How is Eikonal Equation analogous to Newton's Law?

  1. I read this from a lecture note(attached) of Geometric Optics. It's said that the eikonal equation for light rays [itex]\frac{d}{ds}(n(\vec{r})\frac{d\vec{r}}{ds})=\frac{\partial n}{\partial \vec{r}}[/itex] is analogous to Newton's Law, however it doesn't tell which Newton's Law is referred to. (In the equation, [itex]\vec{r}[/itex] is position vector, [itex]s[/itex] is the raw path length, [itex]n[/itex] is the refractive index).

    The equation can be rewritten to [itex]\frac{d^2\vec{r}}{d\sigma^2}=\frac{1}{2}\frac{\partial n^2}{\partial \vec{r}}[/itex] where [itex]d\sigma=n^{-1}ds[/itex]. It's actually the rewritten equation that is said to be analogous to Newton's Law, but I have no idea how to interpret it.
     

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  3. UltrafastPED

    UltrafastPED 1,919
    Science Advisor
    Gold Member

    I cannot say it better than this:

    The classical roots of wave mechanics: Schrödinger's transformations of the optical-mechanical analogy

    Christian Joas, Christoph Lehner
    Max Planck Institute for the History of Science, Boltzmannstr. 22, 14195 Berlin, Germany
    Studies In History and Philosophy of Science Part B Studies In History and Philosophy of Modern Physics (Impact Factor: 0.85). 01/2009; DOI: 10.1016/j.shpsb.2009.06.007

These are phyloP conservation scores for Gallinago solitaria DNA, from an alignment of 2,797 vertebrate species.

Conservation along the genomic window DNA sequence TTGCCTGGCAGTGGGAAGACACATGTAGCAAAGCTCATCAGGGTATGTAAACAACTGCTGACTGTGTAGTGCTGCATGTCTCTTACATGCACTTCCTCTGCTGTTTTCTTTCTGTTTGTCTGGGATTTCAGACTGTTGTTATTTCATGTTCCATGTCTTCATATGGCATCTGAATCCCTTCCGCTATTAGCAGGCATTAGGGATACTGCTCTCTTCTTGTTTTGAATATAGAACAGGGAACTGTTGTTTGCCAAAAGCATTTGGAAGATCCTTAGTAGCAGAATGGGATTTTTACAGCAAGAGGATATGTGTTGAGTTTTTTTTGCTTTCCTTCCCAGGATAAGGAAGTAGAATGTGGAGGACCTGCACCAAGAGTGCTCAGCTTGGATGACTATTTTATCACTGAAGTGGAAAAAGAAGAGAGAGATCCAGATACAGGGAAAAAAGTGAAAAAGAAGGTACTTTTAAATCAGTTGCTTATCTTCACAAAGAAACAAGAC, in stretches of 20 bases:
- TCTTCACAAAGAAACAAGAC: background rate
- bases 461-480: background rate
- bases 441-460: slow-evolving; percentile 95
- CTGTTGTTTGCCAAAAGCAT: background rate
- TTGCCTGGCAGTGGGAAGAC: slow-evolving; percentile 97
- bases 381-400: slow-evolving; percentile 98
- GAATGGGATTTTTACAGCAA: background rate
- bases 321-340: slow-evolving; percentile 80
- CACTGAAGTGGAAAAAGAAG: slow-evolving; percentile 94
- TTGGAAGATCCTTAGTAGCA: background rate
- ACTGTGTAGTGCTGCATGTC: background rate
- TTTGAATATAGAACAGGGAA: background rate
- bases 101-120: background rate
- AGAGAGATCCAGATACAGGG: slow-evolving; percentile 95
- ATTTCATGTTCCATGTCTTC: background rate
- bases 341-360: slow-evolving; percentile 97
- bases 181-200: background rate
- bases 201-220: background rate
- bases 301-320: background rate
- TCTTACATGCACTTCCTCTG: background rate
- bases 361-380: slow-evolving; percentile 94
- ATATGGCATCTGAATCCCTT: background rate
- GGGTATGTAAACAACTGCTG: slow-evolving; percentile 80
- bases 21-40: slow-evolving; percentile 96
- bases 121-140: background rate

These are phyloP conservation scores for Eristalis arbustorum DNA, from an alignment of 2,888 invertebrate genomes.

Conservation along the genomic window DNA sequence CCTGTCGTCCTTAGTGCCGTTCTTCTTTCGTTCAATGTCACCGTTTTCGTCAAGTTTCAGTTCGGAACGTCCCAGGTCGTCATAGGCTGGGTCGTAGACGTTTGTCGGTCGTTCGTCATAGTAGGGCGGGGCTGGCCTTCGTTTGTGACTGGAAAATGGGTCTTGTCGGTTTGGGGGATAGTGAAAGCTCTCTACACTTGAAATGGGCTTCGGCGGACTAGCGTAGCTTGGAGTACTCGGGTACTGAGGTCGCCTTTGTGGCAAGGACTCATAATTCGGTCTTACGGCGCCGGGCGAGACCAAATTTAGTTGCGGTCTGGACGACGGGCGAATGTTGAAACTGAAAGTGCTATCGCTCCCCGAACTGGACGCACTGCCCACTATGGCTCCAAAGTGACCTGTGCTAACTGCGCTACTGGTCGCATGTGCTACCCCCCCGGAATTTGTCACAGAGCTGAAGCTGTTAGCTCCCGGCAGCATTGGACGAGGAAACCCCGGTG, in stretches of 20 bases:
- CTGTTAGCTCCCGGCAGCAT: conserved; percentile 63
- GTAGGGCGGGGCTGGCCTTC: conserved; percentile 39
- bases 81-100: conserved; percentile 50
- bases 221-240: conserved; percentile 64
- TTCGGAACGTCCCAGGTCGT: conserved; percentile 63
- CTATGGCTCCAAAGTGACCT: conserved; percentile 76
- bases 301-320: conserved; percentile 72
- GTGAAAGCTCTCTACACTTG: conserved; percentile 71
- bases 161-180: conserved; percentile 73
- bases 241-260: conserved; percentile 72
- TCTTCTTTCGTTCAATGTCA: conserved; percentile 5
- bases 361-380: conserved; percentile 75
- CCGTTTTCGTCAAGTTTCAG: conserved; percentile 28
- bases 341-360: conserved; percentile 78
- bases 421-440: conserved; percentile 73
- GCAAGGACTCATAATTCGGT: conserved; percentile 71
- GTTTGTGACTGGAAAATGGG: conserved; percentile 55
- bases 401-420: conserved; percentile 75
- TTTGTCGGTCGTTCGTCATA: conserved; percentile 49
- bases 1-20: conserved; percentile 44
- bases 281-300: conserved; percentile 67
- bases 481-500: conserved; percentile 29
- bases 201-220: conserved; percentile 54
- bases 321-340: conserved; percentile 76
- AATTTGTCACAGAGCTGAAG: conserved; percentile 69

Source: OAI

    ABSTRACT In the 1830s, W. R. Hamilton established a formal analogy between optics and mechanics by constructing a mathematical equivalence between the extremum principles of ray optics (Fermat's principle) and corpuscular mechanics (Maupertuis's principle). Almost a century later, this optical-mechanical analogy played a central role in the development of wave mechanics. Schrödinger was well acquainted with Hamilton's analogy through earlier studies. From Schrödinger's research notebooks, we show how he used the analogy as a heuristic tool to develop de Broglie's ideas about matter waves and how the role of the analogy in his thinking changed from a heuristic tool into a formal constraint on possible wave equations. We argue that Schrödinger only understood the full impact of the optical-mechanical analogy during the preparation of his second communication on wave mechanics: Classical mechanics is an approximation to the new undulatory mechanics, just as ray optics is an approximation to wave optics. This completion of the analogy convinced Schrödinger to stick to a realist interpretation of the wave function, in opposition to the emerging mainstream. The transformations in Schrödinger's use of the optical-mechanical analogy can be traced in his research notebooks, which offer a much more complete picture of the development of wave mechanics than has been previously thought possible.
     
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